Ugly and misshapen fruit and vegetables are to be permitted for sale in Europe for the first time – but equal rights are still a dream for many grocery items covered by separate regulations.
The European Commission (EC) has torn up its much-maligned 100-page document providing legislation on the shape, size and texture of fruit and vegetables, meaning that from 1st July 2009 consumers will be able to purchase 26 items, including onions, apricots, Brussels sprouts, watermelons and cauliflowers with as many knobs, bumps and curves as they like.
“This marks a new dawn for the curvy cucumber and the knobbly carrot,” said Mariann Fischer Boel, Commissioner for Agriculture and Rural Development at the EC. “In these days of high food prices and general economic difficulties, consumers should be able to choose from the widest range of products possible. It makes no sense to throw perfectly good products away, just because they are the wrong shape.”
A further ten items, including tomatoes, lettuces and endives, lemons, limes and apples, will still be covered by the regulations. However, EU member states will be free to allow shops to sell them as long as they are labelled with words to the effect of ‘product intended for processing’.
These ten products account for 75 per cent of the value of fruit and veg trade in the EU.
FoodNavigator.com has learned that the continued segregation of deformed citrus fruits was a compromise reached by the EC in order to avoid a qualified majority of votes against deregulation.
16 of the 27 member states – including France, Spain and Italy – voted against the move.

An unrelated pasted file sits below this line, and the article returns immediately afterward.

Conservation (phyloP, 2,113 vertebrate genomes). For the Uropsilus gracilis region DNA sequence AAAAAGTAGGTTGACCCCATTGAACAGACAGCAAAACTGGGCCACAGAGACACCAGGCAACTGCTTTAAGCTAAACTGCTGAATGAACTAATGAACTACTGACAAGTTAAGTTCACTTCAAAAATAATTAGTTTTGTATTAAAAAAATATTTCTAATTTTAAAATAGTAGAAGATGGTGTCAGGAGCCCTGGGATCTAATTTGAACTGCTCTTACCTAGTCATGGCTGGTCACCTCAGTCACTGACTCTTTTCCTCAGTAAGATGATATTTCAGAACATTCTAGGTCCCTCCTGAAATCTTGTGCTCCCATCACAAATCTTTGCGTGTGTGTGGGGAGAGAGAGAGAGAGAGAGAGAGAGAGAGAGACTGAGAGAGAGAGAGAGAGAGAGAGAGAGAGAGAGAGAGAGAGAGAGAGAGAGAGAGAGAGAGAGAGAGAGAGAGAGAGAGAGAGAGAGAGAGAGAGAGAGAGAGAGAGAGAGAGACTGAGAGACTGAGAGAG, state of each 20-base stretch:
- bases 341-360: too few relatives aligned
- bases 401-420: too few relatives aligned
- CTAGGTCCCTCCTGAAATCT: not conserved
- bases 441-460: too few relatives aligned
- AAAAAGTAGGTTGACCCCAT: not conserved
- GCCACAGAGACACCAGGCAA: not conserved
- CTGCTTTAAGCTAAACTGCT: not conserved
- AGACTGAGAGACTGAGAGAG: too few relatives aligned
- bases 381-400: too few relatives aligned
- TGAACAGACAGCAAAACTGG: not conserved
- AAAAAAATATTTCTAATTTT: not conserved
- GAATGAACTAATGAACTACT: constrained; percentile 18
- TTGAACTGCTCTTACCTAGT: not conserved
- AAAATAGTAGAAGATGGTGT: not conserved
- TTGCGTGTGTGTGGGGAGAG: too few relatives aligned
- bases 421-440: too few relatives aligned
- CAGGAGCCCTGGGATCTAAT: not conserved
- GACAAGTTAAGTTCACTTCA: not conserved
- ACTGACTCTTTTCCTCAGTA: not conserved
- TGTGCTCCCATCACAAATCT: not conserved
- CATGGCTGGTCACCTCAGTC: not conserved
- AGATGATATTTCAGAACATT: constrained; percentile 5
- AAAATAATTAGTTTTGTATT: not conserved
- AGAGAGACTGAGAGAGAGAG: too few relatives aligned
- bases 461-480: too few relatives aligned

Peka Pesonen, secretary general of Copa and Cogeca, which represents farmers and agricultural cooperatives in Europe, said that the move ignored the interests of the European fruit and vegetables sector.
“The use of objective parameters such as size and uniformity helps put a clear and univocal price on each quality, at both the producer and consumer level,” she said. “We fear that the absence of EU standards will lead member states to establish national standards and that private standards will proliferate, which will only hamper the smooth running of the single market and hinder simplification.”
The EC has been criticised in the past for over-regulation of foodstuffs. “[This is] a concrete example of our drive to cut red tape,” said Fischer Boel. “We simply don’t need to regulate this sort of thing at EU level.”
The decision has been welcomed by many in the food industry. A spokesperson for the Department for Environment, Food and Rural Affairs said, “Defra welcomes this decision. It is a sensible first step on the way to further streamlining of the regulations.”
Tim Down, a fruit and veg wholesaler from Bristol, UK, was outraged in June when he was forced to throw away 520 Chilean kiwis after being told by the Rural Payments Agency that they did not meet industry standards.
Some of the kiwis weighed up to four grams less than the stipulated 62g.
“Standards are necessary,” Down told FoodNavigator.com, “but they have to be implemented in a sensible way.”
“How anyone ever sat down in an office in Brussels and got paid an enormous amount of money to decide on the correct curvature of a cucumber beggars belief.”
Commission Regulation (EC) No. 1677/88 previously stated that Class I and Extra Class cucumbers were allowed a bend of 10mm per 10cm of length, with Class II cucumbers being allowed twice as much bend.
From next year, though, even bent cucumbers will be allowed into Europe.
However, we will not be seeing abnormal bananas just yet. One famous regulation, (EC) No. 2257/94, which states that bananas must be “free from abnormal curvature of the fingers”, is to remain.
“This is a step in the right direction,” said Michael Mann, the EC’s agriculture spokesperson, told FoodNavigator.com. “Perhaps we will come back to bananas in the future.”